Mrs. Evett said yesterday that she did not know in what work the men were engaged. She dec la4red that she had been in their rooms but once or twice since they took them, six weeks ago. She said further that Burns and Adams had paid her but one week's rent since they came.

"I knew they wre out of work," said she, "and I felt sorry for them. They seemed to be gentlemanly, good boys, and I know they tried to find something to do to earn an honest living."

Captain Flahive called Burns into his private office yesterday afternoon while Mrs. Evett was present. At the end of the interview, Burns took an affectionate leave of his former landlady, pressing her hand and kissing her. Following this, Mrs. Evett was subjected to a rigid cross examination, but convinced of her innocence and ignorance of details regarding the work carried on in her rooms, Captain Flahive allowed her to go.

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April 8, 1909

NEW POLICE BOARD
TO CLEAN UP TOWN.

MAKES FRANK SNOW ACTING
CHIEF, ED BOYLE INSPECTOR.

Flahive Given Pick of Force and
Told to Drive Out District 4's
Tough Gang and Ignore
the Politicians.
The New Police Board.
THE POLICE BOARD AS IT IS NOW COMPOSED.
T. R. MARKS, MAYOR CRITTENDEN, R. B. MIDDLEBROOK.

Captain Frank F. Snow, property clerk at police headquarters, was appointed acting chief of police, and Edward P. Boyle, a detective, was appointed acting inspector of detectives yesterday by the new board of police commissioners.

Captain Thomas P. Flahive of district No. 4 was given his pick of the force, and told to drive out the gang of crooks and undesirables in his district, despite the interference of any politician. Democrat or Republican, and clean up a certain disreputable element that has infested that part of the city for so long a time.

Chief Daniel Ahern was placed in charge of the new district, No. 10, and Inspector Charles Ryan was told that he would be taken care of.

Thomas R. Marks and R. B. Middlebrook, the first Republican police commissioners Kansas City has ever had, being in the majority on the board did not wait for the presence of Thomas T. Crittenden, Jr., to start the ball rolling. By appointment they met in the office of Daniel Ahern, chief of police, shortly after noon. Then they sent for Charles Ryan, inspector of detectives.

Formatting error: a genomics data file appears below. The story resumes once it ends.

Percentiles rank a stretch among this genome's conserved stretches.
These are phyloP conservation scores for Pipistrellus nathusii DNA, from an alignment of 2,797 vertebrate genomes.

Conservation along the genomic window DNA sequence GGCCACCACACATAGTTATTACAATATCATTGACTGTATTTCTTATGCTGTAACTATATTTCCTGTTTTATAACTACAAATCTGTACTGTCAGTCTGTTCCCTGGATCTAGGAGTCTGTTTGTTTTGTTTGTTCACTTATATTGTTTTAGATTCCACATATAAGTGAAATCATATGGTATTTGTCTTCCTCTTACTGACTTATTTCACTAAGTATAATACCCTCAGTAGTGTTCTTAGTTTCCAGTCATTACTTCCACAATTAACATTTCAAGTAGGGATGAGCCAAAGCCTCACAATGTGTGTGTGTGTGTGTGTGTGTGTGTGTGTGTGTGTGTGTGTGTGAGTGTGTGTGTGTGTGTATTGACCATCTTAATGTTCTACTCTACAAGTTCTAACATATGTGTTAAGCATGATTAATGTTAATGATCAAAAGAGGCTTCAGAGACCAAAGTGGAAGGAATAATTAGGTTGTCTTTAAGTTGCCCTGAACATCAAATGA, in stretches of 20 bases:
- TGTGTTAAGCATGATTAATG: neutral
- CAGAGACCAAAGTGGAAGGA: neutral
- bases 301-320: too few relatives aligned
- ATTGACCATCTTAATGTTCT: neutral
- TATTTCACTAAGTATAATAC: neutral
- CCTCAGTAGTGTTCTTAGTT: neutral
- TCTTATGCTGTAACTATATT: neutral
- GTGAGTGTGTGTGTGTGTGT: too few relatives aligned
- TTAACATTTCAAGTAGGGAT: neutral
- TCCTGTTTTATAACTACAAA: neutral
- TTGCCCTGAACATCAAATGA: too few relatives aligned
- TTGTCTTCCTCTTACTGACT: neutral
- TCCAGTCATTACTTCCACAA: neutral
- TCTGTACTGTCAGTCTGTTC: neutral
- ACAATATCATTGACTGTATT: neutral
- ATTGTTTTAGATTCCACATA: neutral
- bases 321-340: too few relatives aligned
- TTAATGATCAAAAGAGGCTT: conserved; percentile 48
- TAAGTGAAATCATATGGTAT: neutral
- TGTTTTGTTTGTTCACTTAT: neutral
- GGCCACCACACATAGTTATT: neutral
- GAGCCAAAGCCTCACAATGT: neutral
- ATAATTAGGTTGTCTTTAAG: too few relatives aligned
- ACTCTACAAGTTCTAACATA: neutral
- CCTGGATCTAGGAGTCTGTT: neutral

RYAN IN THE RANKS.

Telling the two officials that they would be cared for in some manner, the commissioners asked for their resignations. In a few minutes, they had them in writing.

Captain Snow and Ed. P. Boyle were sent for and told that Snow was to be made acting chief of police and Boyle acting inspector of detectives.

Later, when the board met with the mayor in the chair, Commissioner Middlebrook presented Ahern's resignation and moved its acceptance. Snow was then formally made acting chief. The same form was gone through in regard to the acceptance of Ryan's resignation and the temporary appointment of Detective Boyle to his place.

The next order of business was to take care of the deposed officers. Ahern was appointed captain of the new police district, to be known as No. 10. Ryan was made a detective, and assigned to duty under Acting Inspector Boyle, his former subordinate.

AHERN IS APPRECIATIVE.

Captain Ahern showed great appreciation when the board cared for him in the manner in which it did.

"I did not expect to remain," said the former chief. "My position belonged to the new commissioners, and they had a right to it. I certainly appreciate the magnificent manner in which I have been cared for, and will show it by doing my full duty and carrying out to the letter every order of the board."